Why do lawns need to be aerated?

Breathe In, Breathe Out: Lawn Aeration

A tractor aerates a golf course, leaving behind plugs of soil in its path.
A tractor aerates a golf course, leaving behind plugs of soil in its path.
©iStockphoto.com/Michael Braun

­As any landscape specia­list will tell you, mole people simply don't pose a risk to the health of your lawn, but soil compacting does. This situation is exactly what it sounds like: Over time, foot and vehicle traffic mash down the soil in your lawn, compacting all the particles. Even regular mowing takes a toll, and poor drainage and wet conditions make matters ever worse. This situation poses a problem to lawns because compacted soil has far fewer air-filled pore spaces. Plan­ts depend on those pore spaces to supply roots with much-needed oxygen. Compacted soil prevents roots from expanding, interferes with water filtration and disrupts nutrient uptake.

Lawn aeration helps alleviate this situation by creating holes in the ground, which allow air back down into the soil and create room for compacted soil to collapse back into a looser particle arrangement. In a way, lawn aeration is much like perforating a tough cut of meat prior to marinating it. The holes you jab in a flank steak better allow the juicy marinade to seep into the meat. Likewise, the holes in a freshly aerated lawn allow air back into the soil.

When the soil is properly aerated, there's more room for roots to expand and for helpful microorganisms to go about their business. Rain and irrigation water is able to soak farther into the ground, and there's less danger of runoff from such potentially harmful substances as fertilizer, pesticide and gray water. Of course, the fact that aeration is good for your lawn doesn't mean you need to do it every day.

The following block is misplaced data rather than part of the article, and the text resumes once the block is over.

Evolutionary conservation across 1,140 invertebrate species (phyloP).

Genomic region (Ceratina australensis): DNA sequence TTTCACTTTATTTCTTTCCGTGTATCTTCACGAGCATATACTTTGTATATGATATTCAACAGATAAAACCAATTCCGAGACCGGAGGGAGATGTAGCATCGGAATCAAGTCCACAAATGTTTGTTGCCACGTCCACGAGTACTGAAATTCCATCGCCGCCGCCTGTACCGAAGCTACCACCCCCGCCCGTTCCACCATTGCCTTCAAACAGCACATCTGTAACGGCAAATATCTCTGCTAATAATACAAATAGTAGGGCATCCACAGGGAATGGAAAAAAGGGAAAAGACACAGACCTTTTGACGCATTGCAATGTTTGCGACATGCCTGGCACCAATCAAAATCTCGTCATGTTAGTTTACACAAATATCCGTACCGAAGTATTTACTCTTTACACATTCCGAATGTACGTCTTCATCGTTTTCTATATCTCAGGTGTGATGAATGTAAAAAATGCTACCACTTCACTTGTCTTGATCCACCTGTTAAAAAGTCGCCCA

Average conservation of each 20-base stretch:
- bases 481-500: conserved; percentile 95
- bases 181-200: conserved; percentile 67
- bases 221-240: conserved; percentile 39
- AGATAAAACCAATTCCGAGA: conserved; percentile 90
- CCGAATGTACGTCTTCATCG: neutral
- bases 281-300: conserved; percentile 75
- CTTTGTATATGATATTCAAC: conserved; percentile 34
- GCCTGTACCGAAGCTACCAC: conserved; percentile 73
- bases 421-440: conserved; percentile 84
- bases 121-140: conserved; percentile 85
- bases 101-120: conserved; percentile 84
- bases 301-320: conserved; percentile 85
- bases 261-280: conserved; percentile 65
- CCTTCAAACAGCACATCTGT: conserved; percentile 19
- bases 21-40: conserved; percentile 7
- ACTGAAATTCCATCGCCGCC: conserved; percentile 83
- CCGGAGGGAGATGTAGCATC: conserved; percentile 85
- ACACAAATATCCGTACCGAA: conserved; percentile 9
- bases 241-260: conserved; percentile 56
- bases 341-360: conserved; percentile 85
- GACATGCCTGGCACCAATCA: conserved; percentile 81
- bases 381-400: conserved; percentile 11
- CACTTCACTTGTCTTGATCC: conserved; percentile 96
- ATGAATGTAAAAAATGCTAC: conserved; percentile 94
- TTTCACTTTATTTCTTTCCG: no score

First, there's the amount of traffic to consider. A yard that regularly plays host to touch football games will naturally experience much more compaction than a yard that only gets cat and chipmunk traffic. Second, lawns are composed of different varieties of grass that experience different growth cycles. Lawn aeration should take place during high growth periods, which allows the lawn to recover and take advantage of all the new space at the fastest possible rate. Warm season grasses, such as Bermuda grass, are warm season growers and should be aerated in the spring. Cool season growers, such as bluegrass, are best aerated in the late summer or early fall. Therefore, the third factor to consider is climate since local conditions will dictate when your particular grass will be ripe for aeration.

Freshly sodden yards won't require aeration during their first year, but after that, estimates vary depending on the above factors, as well the kind of soil you have. Clay soil compacts more easily and benefits from biannual aeration, while sandy soil compacts at a slower rate and only needs one aeration per year. Gardens also benefit from aeration, though this is typically accomplished through simple tilling and turning of the soil

Ready to grab a spike and join in all the lawn violence? On the next page, we'll look at the equipment and methods involved in lawn aeration.